How User Experience Documentation Can Get You a Better Product
Part 2: User Experience Documentation
Continuing our series on using information architecture (IA), user experience (UX), and user interface (UI) documentation to increase product quality and process efficiencies, I’ll be providing an overview of some of the user experience documentation tactics that we use at Elevated Third. If you haven’t read Part 1 on information architecture, you can find it here. User Experience as a service is provided throughout multiple stages of a project, the documentation, however can be started as early as the discovery phases at the same time as content strategy. A good starting point is to perform a competitive analysis.
A competitive analysis can be helpful when understanding best practices for a specific market or site type. Depending on the level of competition within a market’s subject matter we can begin to define certain elements, features, insider terminologies, resources and tools by which to design for. This type of study can provide a foundation for the rationale behind which portions of a project we will attempt to innovate, and which will conform to standards to fulfill user expectations and accustomed experiences.
Users are actively searching the web and comparing products and services to find the option that works best for them. Being unaware of competitive standards and failing to meet user expectations can be the difference between gaining and losing customers.
Persona profiles help us understand the types of people who will be using our products or services as well as how and why they are using them. These profiles are about people and can be tricky because without dedicated research, it can be easy to fall into assumptions about the user as well as making broad statements, which may not contribute to the overall success of the project. Knowing who to design for and why is crucial when increasing conversions.
User types/roles are defined for any site or app in which a user must obtain an account to use the digital product or service. Depending on the complexity of the site or app there can be various user types with varying permissions and access rights. Outlining these requirements assures that your intended users are having their needs fulfilled as well as increasing the efficiency of the development process by providing prep materials.
Lets create a hypothetical scenario in which we would be creating a tablet web application for a pastry company with an existing tech-savvy client group. Based on our discovery research we know that our client and customers are already using an outdated website to make and deliver orders, but need a more efficient way of updating their catalog, placing, and tracking the delivery of orders made. From this we can deduce that we will be designing for three primary user types: the owner, delivery driver, and the customer.
Each of these three user types will also have different needs in order to fulfill their role along the process. We would then outline the key requirements for each user type as follows:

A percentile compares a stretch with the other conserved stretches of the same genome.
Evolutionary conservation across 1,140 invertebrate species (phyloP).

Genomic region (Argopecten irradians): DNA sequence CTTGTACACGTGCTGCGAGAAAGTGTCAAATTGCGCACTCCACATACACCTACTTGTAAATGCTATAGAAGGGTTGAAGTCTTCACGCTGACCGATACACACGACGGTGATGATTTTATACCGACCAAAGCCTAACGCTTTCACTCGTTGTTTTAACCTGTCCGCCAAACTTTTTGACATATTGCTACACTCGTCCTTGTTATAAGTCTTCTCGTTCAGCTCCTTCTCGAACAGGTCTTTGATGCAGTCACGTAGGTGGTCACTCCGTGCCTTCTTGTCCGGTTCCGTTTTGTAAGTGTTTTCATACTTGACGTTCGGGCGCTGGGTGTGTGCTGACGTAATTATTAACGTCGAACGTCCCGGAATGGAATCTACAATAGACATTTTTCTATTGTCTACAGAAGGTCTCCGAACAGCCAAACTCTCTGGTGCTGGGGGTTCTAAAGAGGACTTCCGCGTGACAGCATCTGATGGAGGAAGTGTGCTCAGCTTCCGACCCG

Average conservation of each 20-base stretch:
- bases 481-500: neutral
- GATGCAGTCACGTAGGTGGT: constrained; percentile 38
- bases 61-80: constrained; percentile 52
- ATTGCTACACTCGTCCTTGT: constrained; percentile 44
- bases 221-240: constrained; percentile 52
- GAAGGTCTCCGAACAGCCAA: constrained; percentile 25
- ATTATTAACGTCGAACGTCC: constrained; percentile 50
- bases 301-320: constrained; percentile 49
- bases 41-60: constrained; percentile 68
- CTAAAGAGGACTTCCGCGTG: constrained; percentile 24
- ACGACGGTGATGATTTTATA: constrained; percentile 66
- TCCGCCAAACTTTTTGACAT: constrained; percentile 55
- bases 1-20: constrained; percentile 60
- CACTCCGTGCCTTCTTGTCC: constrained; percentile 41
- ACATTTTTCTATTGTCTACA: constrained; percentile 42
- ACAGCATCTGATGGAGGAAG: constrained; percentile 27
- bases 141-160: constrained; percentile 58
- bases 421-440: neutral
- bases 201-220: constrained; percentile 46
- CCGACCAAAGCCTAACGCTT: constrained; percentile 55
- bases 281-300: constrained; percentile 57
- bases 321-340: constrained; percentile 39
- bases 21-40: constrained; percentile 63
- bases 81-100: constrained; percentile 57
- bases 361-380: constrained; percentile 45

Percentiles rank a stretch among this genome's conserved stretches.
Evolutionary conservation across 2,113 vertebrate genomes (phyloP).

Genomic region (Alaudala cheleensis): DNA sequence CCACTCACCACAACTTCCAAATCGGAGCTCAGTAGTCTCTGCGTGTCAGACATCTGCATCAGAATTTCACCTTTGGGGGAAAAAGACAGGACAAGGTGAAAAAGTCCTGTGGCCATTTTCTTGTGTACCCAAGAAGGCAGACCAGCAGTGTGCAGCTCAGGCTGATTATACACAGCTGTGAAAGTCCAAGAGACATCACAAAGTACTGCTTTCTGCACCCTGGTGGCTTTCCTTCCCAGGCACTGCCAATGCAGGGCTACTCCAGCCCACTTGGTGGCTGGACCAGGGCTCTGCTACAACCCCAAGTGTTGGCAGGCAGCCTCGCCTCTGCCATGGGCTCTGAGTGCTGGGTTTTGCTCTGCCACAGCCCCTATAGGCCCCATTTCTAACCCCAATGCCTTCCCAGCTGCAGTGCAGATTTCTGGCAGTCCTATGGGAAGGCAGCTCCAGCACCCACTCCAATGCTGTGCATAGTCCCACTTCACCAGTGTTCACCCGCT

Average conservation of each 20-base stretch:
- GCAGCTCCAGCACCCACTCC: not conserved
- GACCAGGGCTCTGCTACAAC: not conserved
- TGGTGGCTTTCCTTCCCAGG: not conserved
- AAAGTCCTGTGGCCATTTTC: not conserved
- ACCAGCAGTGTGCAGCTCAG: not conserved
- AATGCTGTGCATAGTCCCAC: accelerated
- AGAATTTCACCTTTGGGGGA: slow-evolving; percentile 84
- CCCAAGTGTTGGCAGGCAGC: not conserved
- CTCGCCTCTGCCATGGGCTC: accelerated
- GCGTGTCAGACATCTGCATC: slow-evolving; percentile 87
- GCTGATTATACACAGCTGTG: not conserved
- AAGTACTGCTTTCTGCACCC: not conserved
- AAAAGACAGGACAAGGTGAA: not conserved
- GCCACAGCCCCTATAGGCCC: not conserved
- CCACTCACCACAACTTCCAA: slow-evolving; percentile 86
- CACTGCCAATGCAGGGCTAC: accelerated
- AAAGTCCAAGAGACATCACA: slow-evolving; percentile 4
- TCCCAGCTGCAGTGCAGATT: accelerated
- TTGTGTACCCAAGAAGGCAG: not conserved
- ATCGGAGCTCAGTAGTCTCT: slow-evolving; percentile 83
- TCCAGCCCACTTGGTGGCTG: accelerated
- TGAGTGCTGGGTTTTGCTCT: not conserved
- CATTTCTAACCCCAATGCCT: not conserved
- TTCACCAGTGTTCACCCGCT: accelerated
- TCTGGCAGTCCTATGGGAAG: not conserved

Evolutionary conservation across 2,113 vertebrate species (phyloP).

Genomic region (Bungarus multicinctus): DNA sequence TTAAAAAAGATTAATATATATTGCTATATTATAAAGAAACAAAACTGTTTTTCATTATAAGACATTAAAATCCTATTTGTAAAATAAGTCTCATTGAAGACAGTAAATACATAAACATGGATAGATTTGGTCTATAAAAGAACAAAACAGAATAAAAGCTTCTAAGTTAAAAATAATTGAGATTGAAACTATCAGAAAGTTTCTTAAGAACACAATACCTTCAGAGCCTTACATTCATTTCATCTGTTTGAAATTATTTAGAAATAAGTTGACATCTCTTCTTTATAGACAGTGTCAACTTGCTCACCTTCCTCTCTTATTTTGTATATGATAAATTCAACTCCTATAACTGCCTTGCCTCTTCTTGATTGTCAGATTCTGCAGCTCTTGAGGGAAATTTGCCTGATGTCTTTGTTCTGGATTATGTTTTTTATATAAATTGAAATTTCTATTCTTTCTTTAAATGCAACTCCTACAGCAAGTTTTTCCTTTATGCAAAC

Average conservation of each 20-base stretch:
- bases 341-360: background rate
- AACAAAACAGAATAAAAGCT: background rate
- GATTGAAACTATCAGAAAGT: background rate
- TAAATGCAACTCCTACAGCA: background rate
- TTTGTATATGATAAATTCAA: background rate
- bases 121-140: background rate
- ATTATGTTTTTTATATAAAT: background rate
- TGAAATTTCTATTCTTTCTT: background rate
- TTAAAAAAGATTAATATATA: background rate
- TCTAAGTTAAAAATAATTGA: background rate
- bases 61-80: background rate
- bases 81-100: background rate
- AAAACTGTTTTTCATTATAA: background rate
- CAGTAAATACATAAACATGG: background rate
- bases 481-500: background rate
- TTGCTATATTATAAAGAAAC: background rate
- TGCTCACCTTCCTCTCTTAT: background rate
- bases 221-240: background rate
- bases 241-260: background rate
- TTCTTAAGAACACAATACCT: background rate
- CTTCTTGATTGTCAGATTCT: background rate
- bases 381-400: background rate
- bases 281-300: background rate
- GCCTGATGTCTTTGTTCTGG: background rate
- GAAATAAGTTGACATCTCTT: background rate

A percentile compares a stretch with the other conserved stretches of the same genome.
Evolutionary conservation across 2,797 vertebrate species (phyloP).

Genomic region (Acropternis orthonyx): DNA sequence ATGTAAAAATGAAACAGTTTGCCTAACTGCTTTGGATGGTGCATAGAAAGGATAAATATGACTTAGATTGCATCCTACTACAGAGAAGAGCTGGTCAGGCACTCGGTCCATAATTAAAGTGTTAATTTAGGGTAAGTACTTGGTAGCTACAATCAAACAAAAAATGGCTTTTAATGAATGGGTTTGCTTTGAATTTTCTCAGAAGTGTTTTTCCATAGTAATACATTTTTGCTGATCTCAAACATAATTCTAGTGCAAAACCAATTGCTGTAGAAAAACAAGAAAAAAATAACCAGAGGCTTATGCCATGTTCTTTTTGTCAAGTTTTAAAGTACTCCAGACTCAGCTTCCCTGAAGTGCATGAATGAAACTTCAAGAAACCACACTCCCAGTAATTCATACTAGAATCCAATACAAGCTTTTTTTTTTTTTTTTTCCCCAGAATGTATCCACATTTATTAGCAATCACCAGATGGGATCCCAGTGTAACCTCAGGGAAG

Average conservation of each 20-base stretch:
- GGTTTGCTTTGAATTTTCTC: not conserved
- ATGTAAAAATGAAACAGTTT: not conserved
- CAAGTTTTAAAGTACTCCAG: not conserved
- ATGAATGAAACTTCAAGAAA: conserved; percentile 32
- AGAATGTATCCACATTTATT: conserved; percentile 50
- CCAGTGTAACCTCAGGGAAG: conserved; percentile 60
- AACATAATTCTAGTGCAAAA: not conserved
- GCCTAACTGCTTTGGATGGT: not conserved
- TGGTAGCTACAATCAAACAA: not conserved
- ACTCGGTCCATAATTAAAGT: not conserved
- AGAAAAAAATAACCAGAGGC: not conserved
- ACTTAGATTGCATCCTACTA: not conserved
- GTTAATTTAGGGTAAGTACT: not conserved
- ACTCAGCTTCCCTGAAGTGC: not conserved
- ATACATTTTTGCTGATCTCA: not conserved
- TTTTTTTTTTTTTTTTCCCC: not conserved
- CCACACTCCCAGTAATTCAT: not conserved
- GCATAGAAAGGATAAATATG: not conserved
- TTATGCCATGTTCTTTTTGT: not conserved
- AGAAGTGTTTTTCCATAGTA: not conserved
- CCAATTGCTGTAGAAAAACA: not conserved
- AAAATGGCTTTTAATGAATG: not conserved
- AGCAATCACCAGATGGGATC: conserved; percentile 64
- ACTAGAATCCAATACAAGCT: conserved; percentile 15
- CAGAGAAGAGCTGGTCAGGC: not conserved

Owner must be able to:
- Add new items to a catalog.
- Remove old items from a catalog.
- Create seasonal catalogs.
- Adjust pricing of existing items.
- Check status of pending delivery orders.
Delivery driver must be able to:
- View complete list of items to be delivered as well as time and location for the day.
- Mark items as delivered.
- Mark items as undeliverable with comments.
- Access customer contact information for delivery if needed.
Customer must be able to:
- Browse items in a catalog and compare similar products.
- Customize desired product based on predefined features.
- Set time and date for delivery.
- Cancel order if needed.
- Place order as a gift.
Use cases build off of user types/roles in that they identify specific user tasks through a template of: I am a ___________, and I need to ____________. Defining these high priority tasks transitions into user-flow diagrams as well as influencing the design of call-to-action elements on pages and site structure. Use cases are used to test process to ensure that your overall goals are being met. It can be very easy to lose track of KPI’s and dedicate valuable resources on non-crucial features, use cases help keep a project on track.
Some examples would be:
I am a new user and I need to create an account.
I am a team lead and I need to create new members.
I am a sales manager and I need to upload a presentation.
User-flows help identify a lot of required elements that are often overlooked such as triggered emails, pages with multiple states, various if, else scenarios, as well as the interactions between varying user types. One common challenge between designer and developer team dynamics is that wireframes can make a lot of assumptions about how a user moves from screen to screen especially for key tasks. Diagramming key user-flows first can fill in these gaps getting your product to you sooner.
Below is an example for a user-flow diagram when accessing the My Account page on an ecommerce site:
In this example we begin see multiple scenarios based on whether a user logged in, not logged in, registered or not registered, if they forgot their password, as well as any emails that would be triggered throughout the process.
Completing user experience documentation in the beginning stages of your project provides a road map for your production team as well as putting user needs first. What this does is provide added value to your user-base by providing a positive overall experience and strengthening brand loyalty. For your production team this documentation can increase efficiencies saving your time and money.